Software deployments don't happen overnight. The process is extensive, with many moving parts to manage. In your documentation, outline clear milestones that describe where the deployment should be at any given point in time.
The schedule for any software deployment plan should outline the lengths of time necessary for initial planning; testing; monitoring and fine tuning; and other management duties.
Punctuality is important, and scheduling can affect how resources are allocated among the various deliverables. Keep everyone abreast of milestones to enforce accountability and help all project participants meet their deadlines.
Perform multifaceted deployments
Actual deployment is only part of the story when devising a holistic plan -- but an important one. IT admins must be familiar with the platforms onto which the software will deploy, as well as relevant OSes, cloud providers and supported hardware. They should select a 'home' location for the app download -- either self-hosted, on GitHub, in a public marketplace or within a native app store.
Solid deployment also relies on deployment testing -- ensuring that server and client codes work properly -- and monitoring.
Testing and managing load
Simulate user activity in a testing environment to determine potential bottlenecks or errors. While this won't account for dynamic demand in the real world, it offers an opportunity for adjustments before anything breaks in production. Once software is live, observe how efficiently and reliably it downloads. Monitor servers and activity, and experiment with load management accordingly.
Planned releases, such as regular OS updates, produce a clear pattern of high initial activity with a precipitous drop afterward. Withstanding this first wave of heavy downloads is critical for public software.
Customization and monitoring
There is no one-size-fits-all product or platform for IT organizations. IT teams overseeing mobile device management (MDM) platforms can tailor install packages, offering a bespoke, less 'vanilla' configuration to suit the business' needs. Built-in distribution networks enable IT teams to push software out quickly, and remotely. Consequently, deployment time -- and the time it takes IT teams to monitor deployment progress -- has dropped dramatically, from days to mere hours.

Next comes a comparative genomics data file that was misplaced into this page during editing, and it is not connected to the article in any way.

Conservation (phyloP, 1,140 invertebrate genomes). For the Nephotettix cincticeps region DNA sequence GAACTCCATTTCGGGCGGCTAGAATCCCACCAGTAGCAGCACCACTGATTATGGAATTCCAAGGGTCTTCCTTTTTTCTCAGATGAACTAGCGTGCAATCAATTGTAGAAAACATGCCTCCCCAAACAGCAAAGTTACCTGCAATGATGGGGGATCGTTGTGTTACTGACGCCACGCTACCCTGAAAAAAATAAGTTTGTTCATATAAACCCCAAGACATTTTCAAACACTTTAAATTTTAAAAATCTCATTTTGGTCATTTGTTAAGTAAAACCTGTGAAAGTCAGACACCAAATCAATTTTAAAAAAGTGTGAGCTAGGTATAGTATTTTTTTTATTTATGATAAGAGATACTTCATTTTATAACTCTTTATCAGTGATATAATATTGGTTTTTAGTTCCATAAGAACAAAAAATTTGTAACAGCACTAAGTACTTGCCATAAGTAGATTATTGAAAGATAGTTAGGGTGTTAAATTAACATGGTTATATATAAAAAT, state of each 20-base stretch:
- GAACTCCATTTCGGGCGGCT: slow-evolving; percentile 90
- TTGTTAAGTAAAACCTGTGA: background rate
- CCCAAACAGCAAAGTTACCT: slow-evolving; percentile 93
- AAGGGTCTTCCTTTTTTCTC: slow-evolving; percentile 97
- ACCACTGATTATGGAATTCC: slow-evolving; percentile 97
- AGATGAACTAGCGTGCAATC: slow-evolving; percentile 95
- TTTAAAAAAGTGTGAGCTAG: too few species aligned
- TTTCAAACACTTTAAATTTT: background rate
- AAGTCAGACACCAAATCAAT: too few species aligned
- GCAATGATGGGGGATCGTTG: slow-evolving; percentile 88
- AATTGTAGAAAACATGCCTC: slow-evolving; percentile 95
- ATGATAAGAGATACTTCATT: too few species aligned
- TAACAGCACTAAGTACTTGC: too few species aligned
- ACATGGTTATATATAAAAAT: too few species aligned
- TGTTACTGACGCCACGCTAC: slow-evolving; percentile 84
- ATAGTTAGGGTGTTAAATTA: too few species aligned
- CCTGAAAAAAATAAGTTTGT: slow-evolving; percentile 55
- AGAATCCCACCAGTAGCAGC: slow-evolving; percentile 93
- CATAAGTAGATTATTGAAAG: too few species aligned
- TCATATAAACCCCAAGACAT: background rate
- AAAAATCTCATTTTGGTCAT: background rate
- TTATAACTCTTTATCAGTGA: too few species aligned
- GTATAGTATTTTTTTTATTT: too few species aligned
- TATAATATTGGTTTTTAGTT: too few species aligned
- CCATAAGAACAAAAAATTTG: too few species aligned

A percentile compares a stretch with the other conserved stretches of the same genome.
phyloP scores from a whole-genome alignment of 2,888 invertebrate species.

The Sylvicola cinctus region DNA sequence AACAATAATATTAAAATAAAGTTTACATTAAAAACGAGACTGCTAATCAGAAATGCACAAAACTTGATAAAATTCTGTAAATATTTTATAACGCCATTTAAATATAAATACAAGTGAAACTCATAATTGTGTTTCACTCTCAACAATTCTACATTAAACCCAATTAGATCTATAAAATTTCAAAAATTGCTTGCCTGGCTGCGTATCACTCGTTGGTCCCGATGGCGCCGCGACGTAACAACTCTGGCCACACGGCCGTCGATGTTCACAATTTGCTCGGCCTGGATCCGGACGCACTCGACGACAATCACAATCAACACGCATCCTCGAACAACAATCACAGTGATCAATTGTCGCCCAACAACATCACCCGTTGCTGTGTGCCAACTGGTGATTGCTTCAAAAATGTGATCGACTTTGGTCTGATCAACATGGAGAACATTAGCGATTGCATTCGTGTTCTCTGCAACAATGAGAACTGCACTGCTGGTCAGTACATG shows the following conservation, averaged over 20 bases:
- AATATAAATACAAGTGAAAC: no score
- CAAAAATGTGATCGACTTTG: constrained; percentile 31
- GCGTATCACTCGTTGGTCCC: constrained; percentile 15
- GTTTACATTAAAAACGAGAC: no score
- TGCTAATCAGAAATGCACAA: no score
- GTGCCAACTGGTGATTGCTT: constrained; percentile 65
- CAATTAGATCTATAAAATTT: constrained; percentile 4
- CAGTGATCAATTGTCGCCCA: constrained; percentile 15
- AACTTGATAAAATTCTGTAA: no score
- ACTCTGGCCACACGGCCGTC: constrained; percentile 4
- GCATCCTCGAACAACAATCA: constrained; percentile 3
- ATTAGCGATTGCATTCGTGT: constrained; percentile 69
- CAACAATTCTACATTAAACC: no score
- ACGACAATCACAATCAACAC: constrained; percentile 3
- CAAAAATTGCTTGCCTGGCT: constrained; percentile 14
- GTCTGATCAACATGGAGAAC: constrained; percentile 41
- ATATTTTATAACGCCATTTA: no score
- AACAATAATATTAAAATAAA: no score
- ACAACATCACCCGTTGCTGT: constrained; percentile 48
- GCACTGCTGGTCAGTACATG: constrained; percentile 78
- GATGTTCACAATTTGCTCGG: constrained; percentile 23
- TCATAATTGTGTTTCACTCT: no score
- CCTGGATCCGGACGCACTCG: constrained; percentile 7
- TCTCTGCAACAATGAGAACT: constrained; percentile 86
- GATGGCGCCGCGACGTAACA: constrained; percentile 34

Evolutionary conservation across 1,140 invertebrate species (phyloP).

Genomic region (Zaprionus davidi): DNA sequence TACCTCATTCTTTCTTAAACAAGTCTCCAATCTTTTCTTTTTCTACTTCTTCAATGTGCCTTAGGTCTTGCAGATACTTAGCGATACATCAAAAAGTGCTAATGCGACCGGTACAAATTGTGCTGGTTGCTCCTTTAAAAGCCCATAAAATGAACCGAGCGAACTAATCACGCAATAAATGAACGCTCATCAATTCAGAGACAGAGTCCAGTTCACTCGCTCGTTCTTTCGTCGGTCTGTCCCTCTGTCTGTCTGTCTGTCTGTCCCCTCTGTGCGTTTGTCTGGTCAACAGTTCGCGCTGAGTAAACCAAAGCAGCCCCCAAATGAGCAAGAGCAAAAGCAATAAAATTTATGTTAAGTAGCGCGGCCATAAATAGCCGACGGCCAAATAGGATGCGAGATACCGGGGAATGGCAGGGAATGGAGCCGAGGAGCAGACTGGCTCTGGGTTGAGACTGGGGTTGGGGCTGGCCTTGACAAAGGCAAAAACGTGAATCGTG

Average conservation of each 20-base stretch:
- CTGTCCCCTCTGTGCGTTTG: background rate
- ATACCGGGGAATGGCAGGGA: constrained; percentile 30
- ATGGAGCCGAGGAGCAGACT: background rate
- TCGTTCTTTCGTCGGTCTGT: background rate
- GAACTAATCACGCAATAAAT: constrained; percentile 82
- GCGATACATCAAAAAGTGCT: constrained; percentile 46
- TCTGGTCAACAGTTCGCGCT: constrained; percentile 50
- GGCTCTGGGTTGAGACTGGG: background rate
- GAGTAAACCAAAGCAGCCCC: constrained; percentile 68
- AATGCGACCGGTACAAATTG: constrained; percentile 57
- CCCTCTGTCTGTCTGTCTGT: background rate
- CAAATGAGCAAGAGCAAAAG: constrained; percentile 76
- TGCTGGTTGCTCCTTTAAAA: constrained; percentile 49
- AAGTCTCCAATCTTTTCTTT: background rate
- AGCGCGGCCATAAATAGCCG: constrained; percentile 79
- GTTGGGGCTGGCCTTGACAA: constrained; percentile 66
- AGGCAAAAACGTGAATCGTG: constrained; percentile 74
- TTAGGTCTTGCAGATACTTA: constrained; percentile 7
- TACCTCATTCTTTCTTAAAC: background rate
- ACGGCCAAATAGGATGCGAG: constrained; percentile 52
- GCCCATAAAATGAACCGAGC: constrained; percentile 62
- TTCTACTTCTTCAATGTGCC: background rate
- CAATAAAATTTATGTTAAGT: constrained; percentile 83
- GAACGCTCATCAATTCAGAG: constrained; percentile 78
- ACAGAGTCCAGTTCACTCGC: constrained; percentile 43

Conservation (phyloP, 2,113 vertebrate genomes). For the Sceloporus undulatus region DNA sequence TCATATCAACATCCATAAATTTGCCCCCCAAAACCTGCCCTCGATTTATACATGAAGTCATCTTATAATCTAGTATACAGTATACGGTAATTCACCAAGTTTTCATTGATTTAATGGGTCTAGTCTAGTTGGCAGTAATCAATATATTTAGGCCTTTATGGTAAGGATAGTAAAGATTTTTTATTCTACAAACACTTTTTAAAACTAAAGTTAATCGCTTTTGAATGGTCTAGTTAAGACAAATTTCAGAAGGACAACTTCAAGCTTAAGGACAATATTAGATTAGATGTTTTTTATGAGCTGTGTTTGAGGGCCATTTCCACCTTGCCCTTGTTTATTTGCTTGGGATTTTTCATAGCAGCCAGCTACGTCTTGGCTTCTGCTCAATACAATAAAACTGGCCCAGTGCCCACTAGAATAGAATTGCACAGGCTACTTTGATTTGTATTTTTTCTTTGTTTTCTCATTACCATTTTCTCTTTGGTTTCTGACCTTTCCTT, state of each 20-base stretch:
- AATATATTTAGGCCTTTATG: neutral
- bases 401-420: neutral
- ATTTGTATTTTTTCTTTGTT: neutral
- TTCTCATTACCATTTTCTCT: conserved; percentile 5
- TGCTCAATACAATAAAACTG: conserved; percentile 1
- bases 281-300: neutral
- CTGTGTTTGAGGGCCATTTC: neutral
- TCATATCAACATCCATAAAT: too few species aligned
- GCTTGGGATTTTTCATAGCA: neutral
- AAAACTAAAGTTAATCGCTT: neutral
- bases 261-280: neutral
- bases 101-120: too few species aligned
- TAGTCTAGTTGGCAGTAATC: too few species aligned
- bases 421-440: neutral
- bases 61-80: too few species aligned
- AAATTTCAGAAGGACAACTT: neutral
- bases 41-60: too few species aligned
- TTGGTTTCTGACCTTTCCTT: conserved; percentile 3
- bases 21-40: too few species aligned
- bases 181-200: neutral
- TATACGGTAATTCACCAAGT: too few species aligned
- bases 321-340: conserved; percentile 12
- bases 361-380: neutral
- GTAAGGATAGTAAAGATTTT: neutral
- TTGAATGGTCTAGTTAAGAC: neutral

Software deployment becomes much simpler with modern MDM platforms and patch management tools. Automation, redundancy avoidance and scheduling are powerful allies. Smooth deployment relies on a global understanding of your organization's IT ecosystem. Patching tools can provide a clear visual breakdown for administrators.
Security is another chief concern. Check the ecosystem continuously for vulnerabilities. This is especially critical when handling customer data. Software and SaaS platforms use many APIs to deliver functionality to users. Galvanize databases and web requests to prevent zero-day exploits from emerging.
A software deployment plan affects the rest of the enterprise just as much as IT. Workstations are loaded with tightly controlled programs and overall configurations. The introduction of new tools, especially a third-party app, necessitates ample testing. The application must be stable and compatible with the company's OS setup.
Runaway processes and unresolved bugs undermine stability; this is doubly true when multiple business apps run simultaneously. Analyze usage patterns to prevent problems proactively.
But it isn't just new or updated applications that IT introduces to the organization. OSes also update often, and IT staff must test those updates rigorously.
Altering this entire foundation can lead to application compatibility issues. Even programs purported to work on newer software might run sub-optimally, and some will lose support entirely. The shift from 32-bit to 64-bit apps showcased this issue -- and software only grows in complexity over time.